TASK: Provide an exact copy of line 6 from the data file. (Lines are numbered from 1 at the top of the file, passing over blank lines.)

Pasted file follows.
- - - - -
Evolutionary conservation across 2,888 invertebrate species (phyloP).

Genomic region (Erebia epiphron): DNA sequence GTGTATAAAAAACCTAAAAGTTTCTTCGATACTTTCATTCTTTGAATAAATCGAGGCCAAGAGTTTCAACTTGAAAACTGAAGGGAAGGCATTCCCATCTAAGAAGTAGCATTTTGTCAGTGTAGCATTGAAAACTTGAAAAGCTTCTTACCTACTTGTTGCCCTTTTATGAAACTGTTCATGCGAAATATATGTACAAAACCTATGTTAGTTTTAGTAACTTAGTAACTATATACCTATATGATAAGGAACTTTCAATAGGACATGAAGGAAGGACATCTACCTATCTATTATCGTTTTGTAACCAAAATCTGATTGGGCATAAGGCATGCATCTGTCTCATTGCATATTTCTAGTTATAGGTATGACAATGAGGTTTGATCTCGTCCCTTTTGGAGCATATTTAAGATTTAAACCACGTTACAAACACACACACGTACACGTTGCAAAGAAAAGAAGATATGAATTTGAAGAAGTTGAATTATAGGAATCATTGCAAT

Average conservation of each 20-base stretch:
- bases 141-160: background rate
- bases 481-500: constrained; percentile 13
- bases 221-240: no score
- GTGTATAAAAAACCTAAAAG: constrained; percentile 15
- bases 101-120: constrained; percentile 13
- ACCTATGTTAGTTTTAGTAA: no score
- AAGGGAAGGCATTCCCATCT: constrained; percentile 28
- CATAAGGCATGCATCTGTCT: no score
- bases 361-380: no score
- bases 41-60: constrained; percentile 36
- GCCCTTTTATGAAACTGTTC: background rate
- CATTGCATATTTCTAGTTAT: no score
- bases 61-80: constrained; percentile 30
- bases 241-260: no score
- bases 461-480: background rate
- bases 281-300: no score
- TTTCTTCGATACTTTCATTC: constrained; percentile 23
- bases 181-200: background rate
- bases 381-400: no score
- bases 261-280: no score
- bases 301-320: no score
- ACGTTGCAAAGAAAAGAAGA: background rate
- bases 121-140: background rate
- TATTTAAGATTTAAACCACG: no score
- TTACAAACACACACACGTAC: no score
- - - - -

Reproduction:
- bases 221-240: no score